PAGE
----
This study is likely to be the largest to have examined associations between intravaginal practices and HIV acquisition and it allowed us to reexamine some previously observed inconsistencies between published studies. For example, McClelland and colleagues found a strong association between intravaginal cleaning with soap and incident HIV infection in Kenya [8] but van de Wijgert and colleagues and Myer and colleagues found no associations in their studies in Uganda and Zimbabwe [44] and South Africa [20]. In this analysis, estimates from the same studies were close to the published data; when pooled with the other studies, using the same definitions and multivariable model, the results were consistent with the overall finding of a modest increase in the risk of HIV acquisition (Figures 14). Differences in definitions of intravaginal practices and methods of analysis in individual studies make it difficult to compare findings directly and to synthesise results across studies. These differences meant that in our systematic review of aggregated published data we were limited to examining associations with intravaginal cleaning and insertion of products and could not draw conclusions about any specific practice [12], illustrating the advantages of individual participant data meta-analysis.

Our findings about the associations between disrupted vaginal flora and increased risk of HIV are consistent with those of other studies [10],[11]. Given the rapid fluctuations that occur in vaginal microflora [11],[45], the intervals between assessment of vaginal flora status and HIV acquisition in our analyses, and those of previous studies, likely resulted in substantial misclassification. However, these analyses captured some of the increase in risk of HIV infection for women who had BV identified on at least one occasion. A disadvantage of our analysis is that this was a secondary objective and our search strategy did not include all studies addressing these associations. Nevertheless, we included more prospective studies than the previously published systematic review examining the links between BV and risk of HIV infection [10] and we were able to conduct both univariable and multivariable analyses across all studies.

Interpretation of Study Findings

Our findings suggest an increase in the risk of acquiring HIV infection amongst women who use cloth or paper to wipe out the vagina or apply products, insert products intended to dry or tighten the vagina, or clean with soap intravaginally. Whilst effects of this magnitude could result from residual confounding or bias, there are also plausible biological mechanisms for these associations. Use of cloth or paper to wipe out the vagina was associated with HIV acquisition after controlling for BV and was not associated with the development of disrupted flora. Use of cloth might increase the risk of HIV if removal of protective vaginal mucus exposes existing micro-trauma or causes inflammation or micro-trauma [4], especially if used frequently, as reported in some regions [5]. Insertion of products into the vagina could also directly cause micro-trauma and/or inflammation. Since the products used are often intended to dry or to tighten the vagina in preparation for sexual intercourse [5], viral entry through breaks in the cervico-vaginal epithelium could be facilitated during or after sex [4]. We found only indirect support in this study for the hypothesis linking intravaginal cleaning with soap, disruption of vaginal flora, and HIV acquisition [12],[20]. Amongst women with normal vaginal flora at baseline, those who reported cleaning with soap were slightly more likely to develop intermediate vaginal flora and BV, possibly because an alkaline pH might promote the growth of BV-associated bacteria. The presence of both intermediate vaginal flora and BV were also associated with an increased incidence of HIV in this study, confirming recent observations [11]. We could not examine the effect of BV in a causal model, as planned. In exploratory analyses, adjustment for BV in addition to demographic and behavioural variables in a standard regression model did not further alter the association between intravaginal cleaning with soap and HIV. The adjusted effect size will not have been estimated precisely in this model, however, because BV is on the hypothesized causal pathway. Contrary to expectation [4], use of household cleaners, vinegar, or lime juice did not increase HIV risk in this study. Lime juice has been reported to cause vaginal epithelial damage in clinical studies [46]. These practices were, however, reported infrequently so our study might have lacked statistical power to answer this question, or measurement error might have reduced our ability to detect modest effects despite pooling data from multiple studies.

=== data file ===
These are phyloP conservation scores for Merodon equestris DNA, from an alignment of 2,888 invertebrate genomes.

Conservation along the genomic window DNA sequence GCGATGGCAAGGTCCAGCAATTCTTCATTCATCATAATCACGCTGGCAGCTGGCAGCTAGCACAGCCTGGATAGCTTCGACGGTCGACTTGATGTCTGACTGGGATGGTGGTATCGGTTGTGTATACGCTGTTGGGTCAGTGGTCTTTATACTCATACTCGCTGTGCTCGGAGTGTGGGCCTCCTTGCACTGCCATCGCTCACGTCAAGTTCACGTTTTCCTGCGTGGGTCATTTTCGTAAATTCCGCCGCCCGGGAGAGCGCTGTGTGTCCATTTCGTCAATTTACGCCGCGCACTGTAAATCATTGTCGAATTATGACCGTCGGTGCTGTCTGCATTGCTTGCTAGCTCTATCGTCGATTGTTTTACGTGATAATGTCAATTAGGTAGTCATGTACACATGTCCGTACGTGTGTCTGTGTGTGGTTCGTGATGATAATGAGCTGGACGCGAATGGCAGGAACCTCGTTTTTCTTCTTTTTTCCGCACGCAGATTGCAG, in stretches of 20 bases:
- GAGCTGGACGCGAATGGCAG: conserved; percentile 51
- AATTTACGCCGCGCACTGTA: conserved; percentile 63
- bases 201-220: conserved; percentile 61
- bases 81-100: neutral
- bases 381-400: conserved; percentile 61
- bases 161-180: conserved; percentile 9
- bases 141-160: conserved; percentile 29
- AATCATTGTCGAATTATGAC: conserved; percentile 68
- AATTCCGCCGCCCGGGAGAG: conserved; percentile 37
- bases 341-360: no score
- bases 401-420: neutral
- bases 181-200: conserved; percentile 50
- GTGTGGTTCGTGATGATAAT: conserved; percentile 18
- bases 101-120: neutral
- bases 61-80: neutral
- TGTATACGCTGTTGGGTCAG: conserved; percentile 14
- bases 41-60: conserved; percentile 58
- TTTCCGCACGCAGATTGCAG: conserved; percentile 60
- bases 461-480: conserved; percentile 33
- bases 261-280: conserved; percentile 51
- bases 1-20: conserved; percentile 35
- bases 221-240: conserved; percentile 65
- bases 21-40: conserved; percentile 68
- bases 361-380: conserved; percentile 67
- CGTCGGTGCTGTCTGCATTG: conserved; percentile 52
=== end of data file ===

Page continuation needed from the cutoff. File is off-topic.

Implications for Research and Policy